The Rar1 Ransomware targets the data of its victims and via an encryption process renders it completely unusable. The operators of ransomware threats use the locked files as a way to extort money from the affected users or organizations. Typically, this malware scans the infected systems and then encrypts specific file types, such as documents, photos, PDFs, archives, databases and many others.
When the Rar1 locks a file, it also completely changes that file's original name. Indeed, users will notice that nearly all of the files stored on the breached devices now have names consisting of a random string of characters followed by '.rar1.' The threat also will deliver a text file named 'READ_TO_DECRYPT.TXT' to the system.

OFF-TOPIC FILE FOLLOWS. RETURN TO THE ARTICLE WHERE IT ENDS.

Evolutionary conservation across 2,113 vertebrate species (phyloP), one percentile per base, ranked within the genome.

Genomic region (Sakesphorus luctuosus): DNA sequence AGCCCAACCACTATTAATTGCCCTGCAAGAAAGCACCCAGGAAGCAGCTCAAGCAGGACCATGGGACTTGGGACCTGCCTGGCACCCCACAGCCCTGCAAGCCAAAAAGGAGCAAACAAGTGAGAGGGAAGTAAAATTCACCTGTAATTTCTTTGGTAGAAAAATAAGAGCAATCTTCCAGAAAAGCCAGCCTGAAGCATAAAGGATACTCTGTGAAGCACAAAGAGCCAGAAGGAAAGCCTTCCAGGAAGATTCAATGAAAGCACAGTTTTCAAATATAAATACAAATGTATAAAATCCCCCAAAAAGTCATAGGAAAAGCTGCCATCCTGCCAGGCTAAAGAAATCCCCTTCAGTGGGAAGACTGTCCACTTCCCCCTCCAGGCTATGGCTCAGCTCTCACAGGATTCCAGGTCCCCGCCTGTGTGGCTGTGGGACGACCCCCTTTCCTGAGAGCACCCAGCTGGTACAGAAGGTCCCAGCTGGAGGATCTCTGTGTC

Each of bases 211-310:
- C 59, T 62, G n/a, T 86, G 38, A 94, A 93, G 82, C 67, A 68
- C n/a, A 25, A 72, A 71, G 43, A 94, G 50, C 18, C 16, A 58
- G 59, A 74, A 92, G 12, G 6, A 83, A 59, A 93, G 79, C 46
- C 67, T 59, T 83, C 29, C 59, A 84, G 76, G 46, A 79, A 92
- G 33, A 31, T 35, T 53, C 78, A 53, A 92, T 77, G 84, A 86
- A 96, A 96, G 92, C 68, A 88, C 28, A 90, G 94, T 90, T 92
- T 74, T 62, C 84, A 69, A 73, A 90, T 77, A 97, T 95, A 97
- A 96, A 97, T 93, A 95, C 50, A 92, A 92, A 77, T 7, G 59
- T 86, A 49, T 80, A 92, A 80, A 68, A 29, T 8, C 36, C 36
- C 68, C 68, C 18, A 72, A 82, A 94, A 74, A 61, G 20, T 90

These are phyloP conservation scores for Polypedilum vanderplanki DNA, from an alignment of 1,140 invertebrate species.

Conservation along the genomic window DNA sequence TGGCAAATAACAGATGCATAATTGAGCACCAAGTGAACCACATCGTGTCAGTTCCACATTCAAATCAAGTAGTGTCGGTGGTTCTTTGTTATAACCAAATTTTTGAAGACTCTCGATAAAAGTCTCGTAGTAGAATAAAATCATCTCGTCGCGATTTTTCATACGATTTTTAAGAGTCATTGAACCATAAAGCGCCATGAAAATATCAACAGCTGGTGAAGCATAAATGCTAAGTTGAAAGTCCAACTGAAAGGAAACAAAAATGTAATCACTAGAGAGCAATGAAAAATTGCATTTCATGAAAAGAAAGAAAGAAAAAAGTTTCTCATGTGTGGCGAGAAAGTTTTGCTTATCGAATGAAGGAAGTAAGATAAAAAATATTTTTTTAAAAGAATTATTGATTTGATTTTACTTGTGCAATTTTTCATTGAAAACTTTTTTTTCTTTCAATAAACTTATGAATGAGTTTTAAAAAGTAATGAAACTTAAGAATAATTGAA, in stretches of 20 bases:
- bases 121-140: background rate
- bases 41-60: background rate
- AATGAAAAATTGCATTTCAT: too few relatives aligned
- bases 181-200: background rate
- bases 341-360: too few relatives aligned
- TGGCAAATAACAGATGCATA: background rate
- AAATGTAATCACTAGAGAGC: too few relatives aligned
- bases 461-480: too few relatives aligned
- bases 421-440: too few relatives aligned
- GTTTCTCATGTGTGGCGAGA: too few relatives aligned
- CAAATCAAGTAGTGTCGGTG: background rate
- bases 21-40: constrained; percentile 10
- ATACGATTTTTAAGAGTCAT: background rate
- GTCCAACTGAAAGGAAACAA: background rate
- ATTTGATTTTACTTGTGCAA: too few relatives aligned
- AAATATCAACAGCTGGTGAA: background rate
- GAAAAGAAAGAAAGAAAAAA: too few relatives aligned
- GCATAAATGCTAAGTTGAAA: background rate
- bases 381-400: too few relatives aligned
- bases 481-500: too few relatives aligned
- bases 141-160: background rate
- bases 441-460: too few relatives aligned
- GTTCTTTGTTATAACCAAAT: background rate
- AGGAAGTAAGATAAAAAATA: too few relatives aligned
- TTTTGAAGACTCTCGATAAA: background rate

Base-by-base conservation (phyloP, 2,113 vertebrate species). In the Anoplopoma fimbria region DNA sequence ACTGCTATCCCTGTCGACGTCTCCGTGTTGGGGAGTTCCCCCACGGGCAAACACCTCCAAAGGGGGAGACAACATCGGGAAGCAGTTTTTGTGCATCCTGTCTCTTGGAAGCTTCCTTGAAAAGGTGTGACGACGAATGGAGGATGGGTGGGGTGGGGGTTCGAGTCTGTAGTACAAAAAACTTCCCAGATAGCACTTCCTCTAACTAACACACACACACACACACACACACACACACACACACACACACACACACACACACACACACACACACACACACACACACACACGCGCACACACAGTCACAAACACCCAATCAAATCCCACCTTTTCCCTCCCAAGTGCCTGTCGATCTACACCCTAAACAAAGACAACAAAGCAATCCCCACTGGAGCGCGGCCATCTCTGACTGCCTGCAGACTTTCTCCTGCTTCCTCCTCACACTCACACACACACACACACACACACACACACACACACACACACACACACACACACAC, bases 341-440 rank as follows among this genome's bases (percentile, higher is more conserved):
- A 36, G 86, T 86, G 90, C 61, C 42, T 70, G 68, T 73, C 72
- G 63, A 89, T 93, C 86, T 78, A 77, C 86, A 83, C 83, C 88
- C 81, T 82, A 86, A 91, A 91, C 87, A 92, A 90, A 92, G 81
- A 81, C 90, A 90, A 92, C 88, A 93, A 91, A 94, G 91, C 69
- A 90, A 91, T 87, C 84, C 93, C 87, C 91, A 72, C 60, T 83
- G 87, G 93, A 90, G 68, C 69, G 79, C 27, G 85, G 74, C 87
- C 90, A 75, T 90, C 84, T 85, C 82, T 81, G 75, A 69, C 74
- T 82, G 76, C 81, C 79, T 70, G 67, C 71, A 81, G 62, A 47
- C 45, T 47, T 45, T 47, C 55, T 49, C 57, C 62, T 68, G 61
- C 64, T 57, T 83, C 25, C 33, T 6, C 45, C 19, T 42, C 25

Inside the threat's file is a relatively short ransom note. The Rar1 Ransomware tells its victims that they will have to pay 2 Monero (XMR) coins to the cybercriminals. At the current price of this particular cryptocurrency, the demanded ransom is around $300. After transferring the funds to the provided crypto-wallet address, victims are expected to contact the 'email@example.com' email address.
The full text of Rar1 Ransomware's message is:
'Your files have been encrypted
Send 2 XMR to the following wallet 46aUsHcCS9XUu8c3wuyXbvg6qrcuveGcAWWJLd14NnCZPo 2uQqg8FddhJZjUhs1d1WHBhdcqWvEAedQir3axX4wJ5h8uuuT
And after pay contact firstname.lastname@example.org
Get the password to decrypt the file
Your machine code is :'